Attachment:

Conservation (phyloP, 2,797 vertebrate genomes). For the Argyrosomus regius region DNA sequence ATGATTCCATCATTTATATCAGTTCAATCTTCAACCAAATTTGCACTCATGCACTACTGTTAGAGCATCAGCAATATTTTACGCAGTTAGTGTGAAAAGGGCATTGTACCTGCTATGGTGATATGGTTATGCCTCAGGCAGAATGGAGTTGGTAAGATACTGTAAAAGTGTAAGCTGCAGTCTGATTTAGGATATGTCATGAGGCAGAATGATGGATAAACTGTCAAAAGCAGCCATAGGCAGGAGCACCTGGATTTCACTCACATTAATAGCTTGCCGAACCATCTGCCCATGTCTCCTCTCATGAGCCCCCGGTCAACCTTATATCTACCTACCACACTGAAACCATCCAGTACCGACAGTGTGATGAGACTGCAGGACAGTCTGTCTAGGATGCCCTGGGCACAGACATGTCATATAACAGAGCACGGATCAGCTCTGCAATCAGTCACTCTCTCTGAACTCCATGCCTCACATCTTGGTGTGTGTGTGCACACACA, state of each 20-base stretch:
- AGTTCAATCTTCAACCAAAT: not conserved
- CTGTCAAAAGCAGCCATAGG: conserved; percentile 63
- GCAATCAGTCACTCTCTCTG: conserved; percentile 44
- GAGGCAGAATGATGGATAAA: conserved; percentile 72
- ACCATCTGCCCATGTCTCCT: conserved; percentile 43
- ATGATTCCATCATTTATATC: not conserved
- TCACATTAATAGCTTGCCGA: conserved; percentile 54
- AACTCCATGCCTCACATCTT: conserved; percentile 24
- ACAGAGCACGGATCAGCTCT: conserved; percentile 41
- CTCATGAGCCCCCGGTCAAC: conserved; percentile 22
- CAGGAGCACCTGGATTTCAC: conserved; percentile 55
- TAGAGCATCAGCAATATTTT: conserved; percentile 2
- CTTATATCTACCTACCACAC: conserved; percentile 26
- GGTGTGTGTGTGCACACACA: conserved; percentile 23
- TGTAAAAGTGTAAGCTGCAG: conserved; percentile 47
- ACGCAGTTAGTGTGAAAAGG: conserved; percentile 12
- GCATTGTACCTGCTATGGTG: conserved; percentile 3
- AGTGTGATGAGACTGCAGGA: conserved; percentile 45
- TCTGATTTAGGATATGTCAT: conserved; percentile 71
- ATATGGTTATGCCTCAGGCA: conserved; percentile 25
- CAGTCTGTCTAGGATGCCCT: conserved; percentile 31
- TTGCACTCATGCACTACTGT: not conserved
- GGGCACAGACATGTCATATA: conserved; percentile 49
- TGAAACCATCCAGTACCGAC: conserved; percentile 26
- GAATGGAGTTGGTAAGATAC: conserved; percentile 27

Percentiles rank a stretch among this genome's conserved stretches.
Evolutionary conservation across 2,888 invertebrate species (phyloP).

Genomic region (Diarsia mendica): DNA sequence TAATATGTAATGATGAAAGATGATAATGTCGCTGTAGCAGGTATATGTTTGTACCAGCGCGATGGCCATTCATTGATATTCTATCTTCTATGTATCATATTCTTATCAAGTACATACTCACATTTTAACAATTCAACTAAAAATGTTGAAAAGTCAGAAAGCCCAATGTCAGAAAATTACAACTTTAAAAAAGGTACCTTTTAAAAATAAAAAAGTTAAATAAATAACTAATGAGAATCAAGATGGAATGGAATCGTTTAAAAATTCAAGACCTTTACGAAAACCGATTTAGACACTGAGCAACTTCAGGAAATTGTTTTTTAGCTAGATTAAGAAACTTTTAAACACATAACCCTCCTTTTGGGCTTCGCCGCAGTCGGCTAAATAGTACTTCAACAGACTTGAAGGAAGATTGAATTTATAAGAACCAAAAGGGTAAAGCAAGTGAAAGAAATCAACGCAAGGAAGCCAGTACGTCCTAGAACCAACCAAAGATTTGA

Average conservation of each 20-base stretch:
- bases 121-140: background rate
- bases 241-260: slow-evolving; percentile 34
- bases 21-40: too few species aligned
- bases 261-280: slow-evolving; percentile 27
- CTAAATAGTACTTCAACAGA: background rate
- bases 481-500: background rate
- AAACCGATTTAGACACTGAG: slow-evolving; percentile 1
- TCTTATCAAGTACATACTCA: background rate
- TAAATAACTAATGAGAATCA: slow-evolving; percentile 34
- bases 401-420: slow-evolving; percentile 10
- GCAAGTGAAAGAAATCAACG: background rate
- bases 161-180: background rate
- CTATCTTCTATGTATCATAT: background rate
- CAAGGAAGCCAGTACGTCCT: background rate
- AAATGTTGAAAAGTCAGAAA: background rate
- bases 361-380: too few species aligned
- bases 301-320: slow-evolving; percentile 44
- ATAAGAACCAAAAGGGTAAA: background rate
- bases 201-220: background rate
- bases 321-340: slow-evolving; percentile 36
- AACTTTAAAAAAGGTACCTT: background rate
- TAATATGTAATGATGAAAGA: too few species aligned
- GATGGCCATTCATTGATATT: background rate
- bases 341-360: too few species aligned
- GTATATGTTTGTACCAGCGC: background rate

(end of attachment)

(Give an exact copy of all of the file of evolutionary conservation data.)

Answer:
Conservation (phyloP, 2,797 vertebrate genomes). For the Argyrosomus regius region DNA sequence ATGATTCCATCATTTATATCAGTTCAATCTTCAACCAAATTTGCACTCATGCACTACTGTTAGAGCATCAGCAATATTTTACGCAGTTAGTGTGAAAAGGGCATTGTACCTGCTATGGTGATATGGTTATGCCTCAGGCAGAATGGAGTTGGTAAGATACTGTAAAAGTGTAAGCTGCAGTCTGATTTAGGATATGTCATGAGGCAGAATGATGGATAAACTGTCAAAAGCAGCCATAGGCAGGAGCACCTGGATTTCACTCACATTAATAGCTTGCCGAACCATCTGCCCATGTCTCCTCTCATGAGCCCCCGGTCAACCTTATATCTACCTACCACACTGAAACCATCCAGTACCGACAGTGTGATGAGACTGCAGGACAGTCTGTCTAGGATGCCCTGGGCACAGACATGTCATATAACAGAGCACGGATCAGCTCTGCAATCAGTCACTCTCTCTGAACTCCATGCCTCACATCTTGGTGTGTGTGTGCACACACA, state of each 20-base stretch:
- AGTTCAATCTTCAACCAAAT: not conserved
- CTGTCAAAAGCAGCCATAGG: conserved; percentile 63
- GCAATCAGTCACTCTCTCTG: conserved; percentile 44
- GAGGCAGAATGATGGATAAA: conserved; percentile 72
- ACCATCTGCCCATGTCTCCT: conserved; percentile 43
- ATGATTCCATCATTTATATC: not conserved
- TCACATTAATAGCTTGCCGA: conserved; percentile 54
- AACTCCATGCCTCACATCTT: conserved; percentile 24
- ACAGAGCACGGATCAGCTCT: conserved; percentile 41
- CTCATGAGCCCCCGGTCAAC: conserved; percentile 22
- CAGGAGCACCTGGATTTCAC: conserved; percentile 55
- TAGAGCATCAGCAATATTTT: conserved; percentile 2
- CTTATATCTACCTACCACAC: conserved; percentile 26
- GGTGTGTGTGTGCACACACA: conserved; percentile 23
- TGTAAAAGTGTAAGCTGCAG: conserved; percentile 47
- ACGCAGTTAGTGTGAAAAGG: conserved; percentile 12
- GCATTGTACCTGCTATGGTG: conserved; percentile 3
- AGTGTGATGAGACTGCAGGA: conserved; percentile 45
- TCTGATTTAGGATATGTCAT: conserved; percentile 71
- ATATGGTTATGCCTCAGGCA: conserved; percentile 25
- CAGTCTGTCTAGGATGCCCT: conserved; percentile 31
- TTGCACTCATGCACTACTGT: not conserved
- GGGCACAGACATGTCATATA: conserved; percentile 49
- TGAAACCATCCAGTACCGAC: conserved; percentile 26
- GAATGGAGTTGGTAAGATAC: conserved; percentile 27

Percentiles rank a stretch among this genome's conserved stretches.
Evolutionary conservation across 2,888 invertebrate species (phyloP).

Genomic region (Diarsia mendica): DNA sequence TAATATGTAATGATGAAAGATGATAATGTCGCTGTAGCAGGTATATGTTTGTACCAGCGCGATGGCCATTCATTGATATTCTATCTTCTATGTATCATATTCTTATCAAGTACATACTCACATTTTAACAATTCAACTAAAAATGTTGAAAAGTCAGAAAGCCCAATGTCAGAAAATTACAACTTTAAAAAAGGTACCTTTTAAAAATAAAAAAGTTAAATAAATAACTAATGAGAATCAAGATGGAATGGAATCGTTTAAAAATTCAAGACCTTTACGAAAACCGATTTAGACACTGAGCAACTTCAGGAAATTGTTTTTTAGCTAGATTAAGAAACTTTTAAACACATAACCCTCCTTTTGGGCTTCGCCGCAGTCGGCTAAATAGTACTTCAACAGACTTGAAGGAAGATTGAATTTATAAGAACCAAAAGGGTAAAGCAAGTGAAAGAAATCAACGCAAGGAAGCCAGTACGTCCTAGAACCAACCAAAGATTTGA

Average conservation of each 20-base stretch:
- bases 121-140: background rate
- bases 241-260: slow-evolving; percentile 34
- bases 21-40: too few species aligned
- bases 261-280: slow-evolving; percentile 27
- CTAAATAGTACTTCAACAGA: background rate
- bases 481-500: background rate
- AAACCGATTTAGACACTGAG: slow-evolving; percentile 1
- TCTTATCAAGTACATACTCA: background rate
- TAAATAACTAATGAGAATCA: slow-evolving; percentile 34
- bases 401-420: slow-evolving; percentile 10
- GCAAGTGAAAGAAATCAACG: background rate
- bases 161-180: background rate
- CTATCTTCTATGTATCATAT: background rate
- CAAGGAAGCCAGTACGTCCT: background rate
- AAATGTTGAAAAGTCAGAAA: background rate
- bases 361-380: too few species aligned
- bases 301-320: slow-evolving; percentile 44
- ATAAGAACCAAAAGGGTAAA: background rate
- bases 201-220: background rate
- bases 321-340: slow-evolving; percentile 36
- AACTTTAAAAAAGGTACCTT: background rate
- TAATATGTAATGATGAAAGA: too few species aligned
- GATGGCCATTCATTGATATT: background rate
- bases 341-360: too few species aligned
- GTATATGTTTGTACCAGCGC: background rate